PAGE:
An e-commerce transaction company may receive small-dollar contributions initiated via text message and paid for by credit or debit card, deduct its fee and forward the net amount to its political committee customers.
Global Transaction Services Group, Inc. (“GTSG”) is an incorporated technology company that processes mobile payments to wireless customers. GTSG would like to enable wireless users to make contributions of $50 or less to political committees initiated via text messages. Contributors would be asked to verify their legal eligibility and intention to contribute, then the company would charge the donor’s credit or debit card, deduct its fee and forward the net amount to the recipient committee. The company will not allow a donor to contribute more than $50 to any committee during a calendar year.
GTSG’s request raises three issues under the Act and Commission regulations relating to the receipt and forwarding of contributions for political committees: (1) whether the contributions received for political committees are timely forwarded; (2) whether contributor information must be forwarded for contributions of $50 or less; and (3) whether the requestor will properly account for political contributions deposited by GTSG before they are forwarded to recipient political committees.
Under the Act and Commission regulations, persons receiving credit or debit card contributions on behalf of a campaign committee must forward the funds to the committee within 10 days of the cardholder authorizing the charge. 2 U.S.C. §432(b)(1); 11 CFR 102.8(a). Contributions to other committees must be forwarded within 10 days if the amount is greater than $50 or within 30 days if the contribution is $50 or less. 2 U.S.C.§432(b)(2)(A); 11 CFR 102.8(b)(1); see also AO 2012-17 (Red Blue T LLC, ArmourMedia, Inc. and m-Qube, Inc.) (citing AO 1990-04 (American Veterinary Medical Association and AVMA Political Action Committee). If a donor gives more than $50, the recipient committee must receive and record the name, address, date and amount of the contribution. 2 U.S.C. § 432(b)(1) and (2)(B); 11 CFR 102.8(a) and (b)(2). Additionally, corporate intermediaries—like GTSG—must charge for their services and must account for the contributed funds separately to ensure they avoid making a prohibited corporate contribution. See 2 U.S.C. § 44lb; 11 CFR 114.2(b); AOs 2012-30 (Revolution Messaging, LLC) and 1999-22 (Aristotle Publishing, Inc.).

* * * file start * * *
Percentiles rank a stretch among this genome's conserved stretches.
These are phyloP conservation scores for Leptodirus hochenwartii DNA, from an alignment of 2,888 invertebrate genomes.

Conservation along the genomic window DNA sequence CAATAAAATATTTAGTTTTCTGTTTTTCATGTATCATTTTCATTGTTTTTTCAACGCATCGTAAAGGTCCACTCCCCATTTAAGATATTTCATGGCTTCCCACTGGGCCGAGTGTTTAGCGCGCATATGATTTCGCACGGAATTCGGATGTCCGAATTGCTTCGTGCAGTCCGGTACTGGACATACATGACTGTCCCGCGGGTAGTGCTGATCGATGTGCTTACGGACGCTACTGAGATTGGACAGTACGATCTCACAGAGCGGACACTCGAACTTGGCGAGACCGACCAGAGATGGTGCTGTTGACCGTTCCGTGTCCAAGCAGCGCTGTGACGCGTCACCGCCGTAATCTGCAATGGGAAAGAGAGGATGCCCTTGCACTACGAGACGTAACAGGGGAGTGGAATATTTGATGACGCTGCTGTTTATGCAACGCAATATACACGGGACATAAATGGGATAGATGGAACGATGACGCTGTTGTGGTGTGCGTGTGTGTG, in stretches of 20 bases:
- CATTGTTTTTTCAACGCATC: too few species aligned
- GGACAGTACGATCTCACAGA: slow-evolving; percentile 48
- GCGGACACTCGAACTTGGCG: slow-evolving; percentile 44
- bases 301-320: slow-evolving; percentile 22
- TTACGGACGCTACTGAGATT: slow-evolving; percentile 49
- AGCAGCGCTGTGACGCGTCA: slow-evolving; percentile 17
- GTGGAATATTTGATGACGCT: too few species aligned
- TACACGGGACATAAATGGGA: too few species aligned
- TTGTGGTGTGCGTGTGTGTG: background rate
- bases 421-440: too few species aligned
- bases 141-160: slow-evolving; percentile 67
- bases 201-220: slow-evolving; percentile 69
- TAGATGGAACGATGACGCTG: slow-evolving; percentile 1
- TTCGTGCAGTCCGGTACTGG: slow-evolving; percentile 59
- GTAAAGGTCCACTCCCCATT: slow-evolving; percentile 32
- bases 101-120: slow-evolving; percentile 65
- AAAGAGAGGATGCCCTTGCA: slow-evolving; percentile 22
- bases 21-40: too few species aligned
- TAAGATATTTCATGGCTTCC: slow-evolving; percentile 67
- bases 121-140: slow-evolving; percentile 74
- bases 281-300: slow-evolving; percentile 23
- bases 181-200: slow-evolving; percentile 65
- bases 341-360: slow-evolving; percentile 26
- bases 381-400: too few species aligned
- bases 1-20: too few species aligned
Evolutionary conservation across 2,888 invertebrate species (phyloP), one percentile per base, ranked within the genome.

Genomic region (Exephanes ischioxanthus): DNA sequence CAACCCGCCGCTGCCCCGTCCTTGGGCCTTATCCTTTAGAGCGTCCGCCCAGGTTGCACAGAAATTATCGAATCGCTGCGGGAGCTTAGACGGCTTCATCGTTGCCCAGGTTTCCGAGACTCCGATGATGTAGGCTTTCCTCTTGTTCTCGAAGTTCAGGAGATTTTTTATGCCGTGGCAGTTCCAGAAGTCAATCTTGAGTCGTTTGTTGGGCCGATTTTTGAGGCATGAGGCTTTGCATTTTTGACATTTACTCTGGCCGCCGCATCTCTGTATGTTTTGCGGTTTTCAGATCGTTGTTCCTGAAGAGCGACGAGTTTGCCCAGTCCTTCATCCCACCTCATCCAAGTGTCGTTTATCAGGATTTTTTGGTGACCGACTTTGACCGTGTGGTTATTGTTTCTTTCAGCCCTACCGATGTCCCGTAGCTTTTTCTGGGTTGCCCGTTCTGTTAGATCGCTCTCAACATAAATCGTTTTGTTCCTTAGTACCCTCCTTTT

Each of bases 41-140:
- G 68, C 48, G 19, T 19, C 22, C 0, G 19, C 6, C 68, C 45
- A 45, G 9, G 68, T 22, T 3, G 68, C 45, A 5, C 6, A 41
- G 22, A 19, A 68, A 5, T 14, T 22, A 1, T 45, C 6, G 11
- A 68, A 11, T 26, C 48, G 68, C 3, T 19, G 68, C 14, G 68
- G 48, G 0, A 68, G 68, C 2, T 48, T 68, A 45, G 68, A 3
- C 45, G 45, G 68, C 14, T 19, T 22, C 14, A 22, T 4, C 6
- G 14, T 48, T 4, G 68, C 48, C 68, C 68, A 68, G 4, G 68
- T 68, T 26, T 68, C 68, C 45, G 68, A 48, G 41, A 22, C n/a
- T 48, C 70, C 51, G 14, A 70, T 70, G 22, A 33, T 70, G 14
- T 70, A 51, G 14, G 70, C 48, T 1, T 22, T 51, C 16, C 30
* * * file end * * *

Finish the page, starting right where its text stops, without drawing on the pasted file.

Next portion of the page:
GTSG’s proposal complies with all of these requirements. The company will forward all contributions to its political committee customers within seven days, within the established timelines. Additionally, GTSG proposes to forward to the recipient political committees, among other information, the wireless user’s ten-digit phone number, name, address, and last four digits of his or her credit or debit card. This proposal satisfies the Act and Commission regulations. Finally, GTSG will track contributions using the short code and unique keyword associated with each recipient committee and will deposit contributions into separate bank accounts. These measures avoid the possibility of a prohibited corporate contribution.
Date issued: December 20, 2012; 6 pages